Baha’is to mark centennial of central figure Abdul-Baha’s visit to D.C.

On May 12 and May 13, over two thousand Baha’is and their friends will participate in centennial celebrations of the visit of a central figure of their Faith to Washington, D.C.  From April to December 1912, Abdul-Baha, the eldest son of the founder of the Faith, travelled through the United States from coast to coast, stopping in Washington, D.C. three times. His trip was covered extensively by numerous newspapers at the time, including The Washington Post.  The events on May 12 to 13 will include a conference for all the participants at the Omni Shoreham hotel as well as a walking tour of over 40 historical sites in Washington, D.C., that Abdul-Baha visited in 1912. 

The main purpose of Abdul-Baha’s trip can be summarized in the answer he gave to reporters who asked about his journey upon arrival on American shores: “Our object is the universal peace and the unity of humankind. I have traveled to Paris and London and now I have come to America to meet with those who seek universal peace and I hope that the peace societies of America will take the lead in promoting this end.”  These words echo those spoken by his father, Baha’u’llah, the founder of the Baha’i Faith, in an interview with the Cambridge scholar Edward Browne: “We desire but the good of the world and the happiness of the nations … that the bonds of affection and unity between the sons of men should be strengthened … what harm is there in this? … These fruitless strifes, these ruinous wars shall pass, and the Most Great Peace shall come.”

Abdul-Baha used the power of both deeds and words to achieve his purpose. In Washington D.C., for example, he quietly revolutionized the prejudiced foundations of the segregated society of 1912 by insisting that a black man, Louis Gregory, be invited and given a seat of honor at a formal dinner reception held at a high society D.C. banquet. While in D.C, Abdul-Baha also gave powerful talks on the subject of racial unity, and said that the elimination of racial prejudice in America had implications not only for this country but for the whole world: “the accomplishment of the unity between the colored and the white will be an assurance of the world’s peace.”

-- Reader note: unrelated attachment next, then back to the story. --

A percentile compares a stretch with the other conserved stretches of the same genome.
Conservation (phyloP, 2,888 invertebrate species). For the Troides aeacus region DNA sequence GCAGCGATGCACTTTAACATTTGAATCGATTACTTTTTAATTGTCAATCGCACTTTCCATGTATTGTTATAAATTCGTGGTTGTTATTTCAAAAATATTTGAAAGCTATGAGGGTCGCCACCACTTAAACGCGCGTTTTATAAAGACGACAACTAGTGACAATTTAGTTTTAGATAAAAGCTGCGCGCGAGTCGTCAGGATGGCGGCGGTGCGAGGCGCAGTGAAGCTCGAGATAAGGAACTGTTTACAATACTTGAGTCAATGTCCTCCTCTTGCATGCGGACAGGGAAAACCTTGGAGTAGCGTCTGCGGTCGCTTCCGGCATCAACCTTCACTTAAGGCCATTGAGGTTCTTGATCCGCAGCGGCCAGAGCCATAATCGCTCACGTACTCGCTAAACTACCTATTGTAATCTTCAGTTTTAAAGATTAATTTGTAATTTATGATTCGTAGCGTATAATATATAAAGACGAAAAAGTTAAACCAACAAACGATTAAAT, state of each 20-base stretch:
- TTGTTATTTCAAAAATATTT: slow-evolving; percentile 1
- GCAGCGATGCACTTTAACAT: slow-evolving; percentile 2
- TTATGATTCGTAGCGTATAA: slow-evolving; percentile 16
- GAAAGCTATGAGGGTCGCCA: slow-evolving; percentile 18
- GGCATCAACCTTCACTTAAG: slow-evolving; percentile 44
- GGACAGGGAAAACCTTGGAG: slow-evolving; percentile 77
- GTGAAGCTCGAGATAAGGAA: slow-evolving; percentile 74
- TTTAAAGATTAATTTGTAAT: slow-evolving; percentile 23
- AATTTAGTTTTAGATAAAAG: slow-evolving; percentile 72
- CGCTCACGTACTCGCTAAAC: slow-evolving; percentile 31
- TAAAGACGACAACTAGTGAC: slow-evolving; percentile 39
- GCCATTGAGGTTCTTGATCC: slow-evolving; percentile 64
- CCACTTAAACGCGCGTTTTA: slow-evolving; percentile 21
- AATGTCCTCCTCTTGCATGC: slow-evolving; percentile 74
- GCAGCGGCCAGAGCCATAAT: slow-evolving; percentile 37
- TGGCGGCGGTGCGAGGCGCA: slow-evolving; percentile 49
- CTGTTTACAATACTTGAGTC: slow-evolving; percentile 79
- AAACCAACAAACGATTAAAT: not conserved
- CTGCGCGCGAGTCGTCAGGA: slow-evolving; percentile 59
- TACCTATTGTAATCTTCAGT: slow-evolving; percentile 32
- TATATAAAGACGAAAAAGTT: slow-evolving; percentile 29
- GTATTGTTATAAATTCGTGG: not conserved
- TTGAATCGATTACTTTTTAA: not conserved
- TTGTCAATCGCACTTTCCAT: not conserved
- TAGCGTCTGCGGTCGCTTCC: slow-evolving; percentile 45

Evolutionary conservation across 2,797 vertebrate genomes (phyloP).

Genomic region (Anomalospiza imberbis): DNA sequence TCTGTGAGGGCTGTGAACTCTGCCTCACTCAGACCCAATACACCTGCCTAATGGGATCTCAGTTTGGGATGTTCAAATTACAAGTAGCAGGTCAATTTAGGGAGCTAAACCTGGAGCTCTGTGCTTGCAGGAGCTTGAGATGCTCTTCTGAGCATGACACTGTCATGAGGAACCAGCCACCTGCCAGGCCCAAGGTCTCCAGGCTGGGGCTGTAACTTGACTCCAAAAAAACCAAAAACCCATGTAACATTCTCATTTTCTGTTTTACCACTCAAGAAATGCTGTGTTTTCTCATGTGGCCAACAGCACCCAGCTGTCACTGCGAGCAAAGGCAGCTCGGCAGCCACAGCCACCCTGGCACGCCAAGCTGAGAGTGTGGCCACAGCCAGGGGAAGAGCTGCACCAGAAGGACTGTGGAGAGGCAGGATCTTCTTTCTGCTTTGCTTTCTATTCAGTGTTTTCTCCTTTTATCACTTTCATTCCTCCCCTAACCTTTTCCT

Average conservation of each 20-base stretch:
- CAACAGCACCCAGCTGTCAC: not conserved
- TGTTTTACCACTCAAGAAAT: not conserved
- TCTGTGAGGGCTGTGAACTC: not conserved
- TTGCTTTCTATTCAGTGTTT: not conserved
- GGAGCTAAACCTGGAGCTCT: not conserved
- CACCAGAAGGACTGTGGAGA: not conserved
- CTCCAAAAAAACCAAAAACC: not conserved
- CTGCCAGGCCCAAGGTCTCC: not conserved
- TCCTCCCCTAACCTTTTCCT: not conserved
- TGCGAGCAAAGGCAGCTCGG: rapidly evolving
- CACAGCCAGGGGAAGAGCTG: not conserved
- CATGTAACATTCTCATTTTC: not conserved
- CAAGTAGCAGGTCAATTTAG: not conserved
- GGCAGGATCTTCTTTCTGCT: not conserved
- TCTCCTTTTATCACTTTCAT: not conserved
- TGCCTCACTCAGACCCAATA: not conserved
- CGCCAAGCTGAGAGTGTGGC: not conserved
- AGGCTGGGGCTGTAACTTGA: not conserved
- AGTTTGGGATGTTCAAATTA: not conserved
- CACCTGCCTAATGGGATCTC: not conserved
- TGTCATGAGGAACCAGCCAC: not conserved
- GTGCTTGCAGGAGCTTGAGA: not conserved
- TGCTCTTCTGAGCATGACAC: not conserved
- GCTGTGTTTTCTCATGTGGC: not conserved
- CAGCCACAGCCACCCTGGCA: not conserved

Also while in Washington, D.C., Abdul-Baha spoke on several occasions with members of Congress and the U.S. Supreme Court. In these interviews, he encouraged the eventual application of the principle of federalism, which America had itself used in uniting its own separate states, to the relationships between all the countries and governments of the world. The subsequent leading role of the United States in the establishment of both the League of Nations and the United Nations are an indicator of the influence and initiative it can exert toward the establishment of world peace.

In the midst of these joyous celebrations, the participants will also remember another, sad anniversary. On May 14, 2008, the members of the Baha’i leadership group in Iran were arrested and subsequently sentenced to 20 years imprisonment in a sham trial. They continue to serve this unjust sentence in the country that ironically gave birth to their religion, but which continues relentlessly to persecute it. Abdul-Baha himself was only able to travel to the United States near the end of his life after serving four decades as a religious prisoner, and the American Baha’is celebrating the centennial of his visit will be praying that their Iranian coreligionists will soon be able to practice their faith in freedom.

Anyone wishing to find out more about these events or the Baha’i community in Washington D.C. is encouraged to visit http://www.dcbahai.org.

Shastri Purushotma serves on the governing council of the Baha’is of Washington, D.C.

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